The Death of the Year by Walter Crane by Walter Crane, RWS 1845-1915. Tempera and gouache on paper laid on linen, signed with monogram and dated 'Roma MDCCCLXXII': 15 1/2 x 44 3/4 inches, 39 x 114 cm. In the original oak gilt frame carved with the symbols of the zodiac and the symbols of the times of the day.
Studies: An early painted study for the composition is in the Fitzwilliam Museum, Cambridge from the collection of Charles Ricketts and Charles Shannon where it was attributed to Frederic Lord Leighton. Provenance: Commissioned by Miss Monk, Rome 1872; Mrs Irene Wilberforce
Commentary by Hilary Morgan
The 'Death of the Year' was painted by Crane at the end of 1872 in Rome, where the twenty-seven year old artist was enjoying an extended honeymoon. It was his most complex and ambitious imaginative work up to that date, and its qualities stem from the intensity of his first experience of Italian life and art. The artist himself described the picture:
The Death of the Year was also one of the subjects painted in Rome -- the months following the bier of the dead year; Time as a priest reading from a service book, and love swinging a censer, being no doubt reminiscent of what one may have seen in some Roman Church (Crane, 1898).
The subject derives from Shelley's Dirge for the Year, written in 1821 and published posthumously. Crane's chief inspiration was the fourth and final stanza.
From his first exhibited watercolour, the 'Lady of Shalott' (exhibited Royal Academy 1862), poetry was a constant inspiration to Crane. Shelley had a special place in his affections, for when Crane was still in his teens it was the poems of Shelley that made him a free-thinker (Crane, 1907). He records his meetings in Rome in 1873 with Captain Silsbee, an American Shelley enthusiast, also with the wife and daughter of Trelawney, the poet's friend (ibid). In the spring of 1873 he produced a watercolour of Shelley's tomb for his friend and patron George Howard, which is now in the Ashmoleon Museum in Oxford. While working on this he composed a sonnet on Shelley's tomb, quoted in his book (ibid and Whitely, 1989). It is possible that the immediate inspiration for 'The Death of the Year' may have been William Michael Rossetti's edition of Shelley which appeared in 1870. Crane's involvement in Pre-Raphaelite circles in this period would certainly have drawn his attention to this volume.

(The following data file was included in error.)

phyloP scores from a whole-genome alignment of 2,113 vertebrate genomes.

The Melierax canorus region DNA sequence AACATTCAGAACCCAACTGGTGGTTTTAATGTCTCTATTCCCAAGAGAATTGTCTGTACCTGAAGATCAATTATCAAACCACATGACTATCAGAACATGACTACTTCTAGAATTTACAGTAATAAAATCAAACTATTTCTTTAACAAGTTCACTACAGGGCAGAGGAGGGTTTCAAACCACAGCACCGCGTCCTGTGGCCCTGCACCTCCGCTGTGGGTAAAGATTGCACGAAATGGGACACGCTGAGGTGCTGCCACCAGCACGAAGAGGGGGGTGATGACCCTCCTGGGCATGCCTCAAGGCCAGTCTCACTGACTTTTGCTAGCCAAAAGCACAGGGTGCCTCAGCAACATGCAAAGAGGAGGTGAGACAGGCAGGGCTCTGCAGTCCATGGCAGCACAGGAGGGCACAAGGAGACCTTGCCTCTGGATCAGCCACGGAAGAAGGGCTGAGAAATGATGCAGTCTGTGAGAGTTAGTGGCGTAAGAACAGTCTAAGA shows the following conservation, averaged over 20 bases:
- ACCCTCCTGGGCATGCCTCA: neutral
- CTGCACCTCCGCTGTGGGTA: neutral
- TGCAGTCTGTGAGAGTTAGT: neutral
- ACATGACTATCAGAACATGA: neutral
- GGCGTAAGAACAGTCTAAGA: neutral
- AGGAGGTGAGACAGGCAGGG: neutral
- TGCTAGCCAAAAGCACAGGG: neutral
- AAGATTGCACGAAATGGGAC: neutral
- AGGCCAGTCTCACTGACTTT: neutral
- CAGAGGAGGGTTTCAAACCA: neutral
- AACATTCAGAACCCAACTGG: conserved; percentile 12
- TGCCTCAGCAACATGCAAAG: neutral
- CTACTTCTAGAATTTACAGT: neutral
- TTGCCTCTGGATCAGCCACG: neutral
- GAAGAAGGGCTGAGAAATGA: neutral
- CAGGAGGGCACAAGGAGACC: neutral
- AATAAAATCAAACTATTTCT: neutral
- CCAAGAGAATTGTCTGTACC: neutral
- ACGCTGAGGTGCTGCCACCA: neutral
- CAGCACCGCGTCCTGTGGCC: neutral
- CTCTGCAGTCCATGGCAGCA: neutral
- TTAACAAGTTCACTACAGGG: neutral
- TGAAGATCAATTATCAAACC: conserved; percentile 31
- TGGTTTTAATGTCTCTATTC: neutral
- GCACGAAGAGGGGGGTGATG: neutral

The final form of this work owes much to Crane's experience of Italy. However its origin lies in the interests of his circle in Britain in the late 1860s and early 1870s and its conception may even date from that period. This is suggested in Crane's second description of the work. He recalled that in the autumn of 1872 his patron Somerset Beaumont visited him in Rome, where Crane had returned on the lOth October after a summer in the south of Italy:
He found me at work upon a design, conceived some time before, suggested by Shelley's lines on The Death of The Year, a procession of the Months following the bier of the year, preceded by a winged figure swinging incense and a priest-like one in a cope reading from a book and passing into a pillared porch of a temple — the house of time. This work had been seen and purchased by Miss Monk, who called on us, having previously bought in London a watercolour picture of mine (an Annunciation).(Crane, 1907)
In Britain Crane was at the centre of a group of avant-garde young artists united by their admiration for Burne-Jones and Simeon Solomon. The circle included Robert Bateman, Henry Ellis Wooldridge, Theodore Blake Wirgman, Edward Clifford and Alfred Sacherevel. Coke. Crane's works, like those of the other artists, were regularly rejected by the Royal Academy, so the circle exhibited together at the more liberal Dudley Gallery. Critics dubbed them "'the archaic," "the legendary" or by more downright dislike "the loathly"' school (Times, 14th February 1870), the 'mystico-medieval or romantico-classic' group (Illustrated London News, 14th February 1874) or, succinctly, the 'poetry without grammar school'(Westminster Review, January-April 1869). Hostile as these descriptions are they do accurately define the unusual qualities of the 'Death of the Year' which is indeed archaic, poetic and mystical, and blends classicism and medievalism. Crane's work appeared singular to the average Victorian and in this period he met the usual reception given to artistic innovators.